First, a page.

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The Albigensian Crusades (Ann Arbor Paperbacks) Paperback – September 1, 1992
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Top Customer Reviews
Strayer's book is about 30 years old, and while his writing seems mostly accurate, he is inclined to make generalizations some contemporary historians might not. For example, he says a necessary condition for the growth of "heresy" is a set of fluid economic and social circumstances that lead to uncertainty about personal well-being as well as exposure to people with different ways of thinking. In other words, material conditions go a long way toward explaining a diversity of faiths.
Strayer says the feudalism of the north (France) was virtually nonexistent in Languedoc (Strayer calls it Occitania) and primogeniture was not the hereditary rule. At the death of the father, properties were split up amongst the sons, and the wealth and power of successive generations diluted. Often, the loss of noble wealth and power was augmented. One means was to become a member of the Roman Catholic clergy and the other was commerce. The redistribution of wealth and power led to a new social order where the cities became dominant.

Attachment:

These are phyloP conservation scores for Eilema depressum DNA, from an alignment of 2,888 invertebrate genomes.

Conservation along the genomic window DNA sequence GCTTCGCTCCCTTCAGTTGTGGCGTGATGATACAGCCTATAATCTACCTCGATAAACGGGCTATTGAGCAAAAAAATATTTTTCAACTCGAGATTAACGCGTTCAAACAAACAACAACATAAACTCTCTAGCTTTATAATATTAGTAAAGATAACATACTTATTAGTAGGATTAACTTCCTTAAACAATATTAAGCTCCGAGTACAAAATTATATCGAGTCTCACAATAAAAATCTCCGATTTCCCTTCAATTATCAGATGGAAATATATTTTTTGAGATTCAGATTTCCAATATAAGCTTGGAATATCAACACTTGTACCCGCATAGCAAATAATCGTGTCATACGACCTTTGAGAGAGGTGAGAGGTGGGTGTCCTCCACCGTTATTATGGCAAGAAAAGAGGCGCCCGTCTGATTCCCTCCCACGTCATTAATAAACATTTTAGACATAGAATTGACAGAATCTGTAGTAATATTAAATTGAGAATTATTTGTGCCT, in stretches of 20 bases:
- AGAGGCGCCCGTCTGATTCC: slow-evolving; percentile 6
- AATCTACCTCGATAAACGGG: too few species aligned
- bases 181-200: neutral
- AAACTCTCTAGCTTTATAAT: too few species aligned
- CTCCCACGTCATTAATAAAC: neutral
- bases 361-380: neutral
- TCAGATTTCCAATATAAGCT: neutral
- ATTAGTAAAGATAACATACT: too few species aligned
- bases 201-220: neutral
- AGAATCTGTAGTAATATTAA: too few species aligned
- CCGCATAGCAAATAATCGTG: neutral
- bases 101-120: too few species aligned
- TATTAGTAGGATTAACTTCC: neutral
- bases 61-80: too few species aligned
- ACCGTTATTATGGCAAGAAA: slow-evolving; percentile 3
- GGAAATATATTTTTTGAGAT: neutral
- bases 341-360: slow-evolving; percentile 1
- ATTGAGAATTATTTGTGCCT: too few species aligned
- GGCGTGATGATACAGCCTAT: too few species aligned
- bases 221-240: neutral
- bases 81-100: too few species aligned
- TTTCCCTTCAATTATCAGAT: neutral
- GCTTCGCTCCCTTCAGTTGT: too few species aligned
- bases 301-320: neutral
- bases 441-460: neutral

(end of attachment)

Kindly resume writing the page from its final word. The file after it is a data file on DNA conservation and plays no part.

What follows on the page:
Languedoc, lay at the end of a main trade route that ran through Italy and into the East, and by 1200, the area was more like Italy with it's independent cities based on commercial wealth, than the feudal north with it's huge rural estates owned by landed nobility. New ideas and new people settled in Occitania, bringing diverse religious practices.Read more ›
Most Recent Customer Reviews
My boyfriend needed this book for a paper he had to write. He looked at the first two pages when it came and it instantly intrigued him.Published 10 months ago by Sabina
What a crime was committed so long ago in the name of religion. No surprise really but so hidden from history by the perpetrators.Published 23 months ago by rx7171
A very good book concerning the this Crusade that was ordered by the Pope and how the Inquisition helped to end the secret societies behind them.Published on June 16, 2013 by John M. Wasilnak